It's the modal editor that scares many a command-line newbie, but its loyal following shows that once you break through the learning barrier, you cannot go back.
The old favourite started life on the Amiga as a Vi clone; in fact, Vim originally stood for "Vi iMitation" not the "Vi iMproved" that we know now. November 2, 1991 saw the first public release, and it took off from there.
For the full history of Vim, there is always Wikipedia, or read this history by Vim's creator Bram Moolenaar.
I could go on and on about why I prefer Vim to Emacs and Nano editors, but it is best summed up in this stackexchange answer.
"Your problem with Vim is that you don't grok vi" is very much a truism; once you realise that Vim's commands are actually a language, the whole process seems to fall into place.
There was that one time that I switched to a Dvorak keyboard for a few years, and lost all productivity in it for a long time indeed.
For those too new to the field to remember, try Vi for a while and see what you miss, then use ed and see how you survive. Programmers in the past worked with ed everyday, crazy trailblazers that they were.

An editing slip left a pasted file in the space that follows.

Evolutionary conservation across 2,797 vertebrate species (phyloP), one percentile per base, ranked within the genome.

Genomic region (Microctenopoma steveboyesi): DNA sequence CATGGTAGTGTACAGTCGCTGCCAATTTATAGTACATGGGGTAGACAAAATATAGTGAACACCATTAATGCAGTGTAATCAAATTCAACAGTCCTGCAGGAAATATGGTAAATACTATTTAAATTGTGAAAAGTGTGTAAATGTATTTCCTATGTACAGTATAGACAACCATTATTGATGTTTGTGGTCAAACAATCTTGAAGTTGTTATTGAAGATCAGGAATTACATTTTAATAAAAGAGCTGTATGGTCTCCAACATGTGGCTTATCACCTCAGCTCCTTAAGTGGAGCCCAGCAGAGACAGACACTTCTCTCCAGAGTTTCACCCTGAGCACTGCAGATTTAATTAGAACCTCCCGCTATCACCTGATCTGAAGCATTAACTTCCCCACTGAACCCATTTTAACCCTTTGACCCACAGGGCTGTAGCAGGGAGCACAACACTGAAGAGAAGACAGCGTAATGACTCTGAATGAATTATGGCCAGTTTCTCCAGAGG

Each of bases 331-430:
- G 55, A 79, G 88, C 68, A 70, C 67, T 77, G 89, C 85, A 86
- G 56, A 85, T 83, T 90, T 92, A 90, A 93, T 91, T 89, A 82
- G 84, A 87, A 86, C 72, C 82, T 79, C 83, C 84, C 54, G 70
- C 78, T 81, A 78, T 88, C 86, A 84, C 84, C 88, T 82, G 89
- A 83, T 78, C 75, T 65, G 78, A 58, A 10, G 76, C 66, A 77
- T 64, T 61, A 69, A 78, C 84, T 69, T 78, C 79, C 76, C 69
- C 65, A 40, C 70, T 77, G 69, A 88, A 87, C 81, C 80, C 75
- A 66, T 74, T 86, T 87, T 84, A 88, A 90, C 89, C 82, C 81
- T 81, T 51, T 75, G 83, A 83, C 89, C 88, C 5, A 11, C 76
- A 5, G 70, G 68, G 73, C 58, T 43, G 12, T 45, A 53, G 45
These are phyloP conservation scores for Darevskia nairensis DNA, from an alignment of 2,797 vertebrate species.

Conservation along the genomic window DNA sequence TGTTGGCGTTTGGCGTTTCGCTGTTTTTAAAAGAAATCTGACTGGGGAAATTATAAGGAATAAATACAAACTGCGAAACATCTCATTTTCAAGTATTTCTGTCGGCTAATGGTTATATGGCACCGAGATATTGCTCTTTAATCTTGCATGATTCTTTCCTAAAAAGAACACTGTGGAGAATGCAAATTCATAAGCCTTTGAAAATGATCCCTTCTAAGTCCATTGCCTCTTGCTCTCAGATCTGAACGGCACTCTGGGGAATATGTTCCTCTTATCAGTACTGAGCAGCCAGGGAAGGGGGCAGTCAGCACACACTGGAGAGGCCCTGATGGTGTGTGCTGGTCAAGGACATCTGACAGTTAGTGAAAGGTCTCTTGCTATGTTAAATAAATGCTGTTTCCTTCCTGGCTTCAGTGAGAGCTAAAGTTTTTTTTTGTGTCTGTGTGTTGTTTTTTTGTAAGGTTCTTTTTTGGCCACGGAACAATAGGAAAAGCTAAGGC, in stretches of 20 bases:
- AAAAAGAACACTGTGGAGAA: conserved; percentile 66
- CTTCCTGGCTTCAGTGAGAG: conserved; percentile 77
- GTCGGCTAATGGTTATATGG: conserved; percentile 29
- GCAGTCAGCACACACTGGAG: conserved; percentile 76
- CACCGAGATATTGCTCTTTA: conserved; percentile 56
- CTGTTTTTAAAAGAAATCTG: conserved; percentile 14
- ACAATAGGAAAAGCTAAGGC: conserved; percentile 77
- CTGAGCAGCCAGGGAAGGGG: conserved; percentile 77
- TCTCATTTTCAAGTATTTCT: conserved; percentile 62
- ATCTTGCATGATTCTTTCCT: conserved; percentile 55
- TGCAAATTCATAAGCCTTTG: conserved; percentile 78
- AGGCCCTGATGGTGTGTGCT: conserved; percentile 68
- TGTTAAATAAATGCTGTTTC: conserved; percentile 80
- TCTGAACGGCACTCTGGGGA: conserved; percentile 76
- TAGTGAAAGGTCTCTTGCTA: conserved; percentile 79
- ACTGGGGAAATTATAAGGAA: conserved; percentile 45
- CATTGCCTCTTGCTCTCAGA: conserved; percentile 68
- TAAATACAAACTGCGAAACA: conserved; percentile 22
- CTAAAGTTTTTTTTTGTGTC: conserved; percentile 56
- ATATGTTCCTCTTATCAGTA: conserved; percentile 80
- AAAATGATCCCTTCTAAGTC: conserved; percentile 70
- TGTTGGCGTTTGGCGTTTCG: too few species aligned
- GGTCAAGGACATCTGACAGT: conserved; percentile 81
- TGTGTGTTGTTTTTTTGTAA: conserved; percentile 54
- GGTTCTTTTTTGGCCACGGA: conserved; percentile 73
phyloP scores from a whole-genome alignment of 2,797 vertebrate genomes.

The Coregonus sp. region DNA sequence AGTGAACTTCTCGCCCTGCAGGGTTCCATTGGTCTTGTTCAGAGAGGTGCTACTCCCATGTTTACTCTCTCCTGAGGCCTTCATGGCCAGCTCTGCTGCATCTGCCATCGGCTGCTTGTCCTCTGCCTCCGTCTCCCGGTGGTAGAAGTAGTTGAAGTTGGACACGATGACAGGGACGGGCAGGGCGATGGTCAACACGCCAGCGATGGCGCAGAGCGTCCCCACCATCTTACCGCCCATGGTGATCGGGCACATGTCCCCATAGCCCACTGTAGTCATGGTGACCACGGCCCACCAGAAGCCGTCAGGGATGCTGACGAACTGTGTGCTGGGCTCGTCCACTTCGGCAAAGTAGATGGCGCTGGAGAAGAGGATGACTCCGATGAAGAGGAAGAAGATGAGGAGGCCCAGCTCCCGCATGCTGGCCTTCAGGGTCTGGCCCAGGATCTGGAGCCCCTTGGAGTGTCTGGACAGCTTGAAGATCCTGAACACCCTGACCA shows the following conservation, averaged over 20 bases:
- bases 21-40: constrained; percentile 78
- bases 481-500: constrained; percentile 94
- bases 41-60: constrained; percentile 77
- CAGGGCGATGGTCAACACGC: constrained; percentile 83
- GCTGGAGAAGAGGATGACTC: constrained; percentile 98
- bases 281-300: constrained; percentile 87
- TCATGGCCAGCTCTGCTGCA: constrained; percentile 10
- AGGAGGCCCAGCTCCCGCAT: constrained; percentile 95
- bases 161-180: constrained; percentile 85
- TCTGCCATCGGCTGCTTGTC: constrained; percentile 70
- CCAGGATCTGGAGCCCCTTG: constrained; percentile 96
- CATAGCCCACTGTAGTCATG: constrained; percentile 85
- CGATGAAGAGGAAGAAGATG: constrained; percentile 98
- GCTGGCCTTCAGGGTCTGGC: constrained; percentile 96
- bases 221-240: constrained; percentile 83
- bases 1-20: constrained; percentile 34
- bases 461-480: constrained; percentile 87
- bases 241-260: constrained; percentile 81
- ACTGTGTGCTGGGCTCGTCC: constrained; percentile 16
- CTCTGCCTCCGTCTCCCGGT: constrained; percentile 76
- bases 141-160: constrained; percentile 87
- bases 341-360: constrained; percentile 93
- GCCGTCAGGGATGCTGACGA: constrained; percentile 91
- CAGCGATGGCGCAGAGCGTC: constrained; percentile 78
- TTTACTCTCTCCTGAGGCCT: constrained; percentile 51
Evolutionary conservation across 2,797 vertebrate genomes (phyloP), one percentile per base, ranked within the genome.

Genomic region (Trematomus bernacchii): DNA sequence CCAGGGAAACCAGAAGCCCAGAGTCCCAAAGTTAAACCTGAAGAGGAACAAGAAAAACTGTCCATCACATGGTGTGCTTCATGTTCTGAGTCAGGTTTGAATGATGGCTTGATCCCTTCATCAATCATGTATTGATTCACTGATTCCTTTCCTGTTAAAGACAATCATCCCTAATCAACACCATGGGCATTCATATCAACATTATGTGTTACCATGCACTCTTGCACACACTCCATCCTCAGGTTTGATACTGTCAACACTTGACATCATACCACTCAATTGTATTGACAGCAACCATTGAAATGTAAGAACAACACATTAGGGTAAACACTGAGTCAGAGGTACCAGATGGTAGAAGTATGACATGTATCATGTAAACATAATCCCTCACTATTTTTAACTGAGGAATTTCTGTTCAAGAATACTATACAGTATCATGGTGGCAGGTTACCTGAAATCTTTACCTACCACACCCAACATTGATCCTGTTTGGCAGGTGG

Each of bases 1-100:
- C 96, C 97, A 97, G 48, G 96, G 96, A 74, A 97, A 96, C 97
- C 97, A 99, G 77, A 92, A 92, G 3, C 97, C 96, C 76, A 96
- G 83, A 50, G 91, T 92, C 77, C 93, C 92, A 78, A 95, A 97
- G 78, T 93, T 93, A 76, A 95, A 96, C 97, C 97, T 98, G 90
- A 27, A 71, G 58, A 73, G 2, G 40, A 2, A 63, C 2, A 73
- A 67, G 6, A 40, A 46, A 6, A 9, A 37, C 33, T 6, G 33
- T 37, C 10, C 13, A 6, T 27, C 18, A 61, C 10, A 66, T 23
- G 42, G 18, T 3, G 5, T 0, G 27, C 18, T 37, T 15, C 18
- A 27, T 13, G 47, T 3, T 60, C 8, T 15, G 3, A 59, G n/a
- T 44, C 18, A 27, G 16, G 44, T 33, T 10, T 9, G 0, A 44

Vim also helps out the real world; without Vim, I'm not sure I would have the same knowledge of the plight of Ugandan children. Vim is charity ware, and uses its own licence, not the GPL.
So, many happy returns to the editor where the colon key gets a bashing.
Some would say that it is a long way from software engineering to journalism, others would correctly argue that it is a mere 10 metres according to the floor plan.During his first five years with CBS Interactive, Chris started his journalistic adventure in 2006 as the Editor of Builder AU after originally joining the company as a programmer.Leaving CBS Interactive in 2010 to follow his deep desire to study the snowdrifts and culinary delights of Canada, Chris based himself in Vancouver and paid for his new snowboarding and poutine cravings as a programmer for a lifestyle gaming startup.Chris returns to CBS in 2011 as the Editor of TechRepublic Australia determined to meld together his programming and journalistic tendencies once and for all.In his free time, Chris is often seen yelling at different operating systems for their own unique failures, avoiding the dreaded tech support calls from relatives, and conducting extensive studies of internets -- he claims he once read an entire one.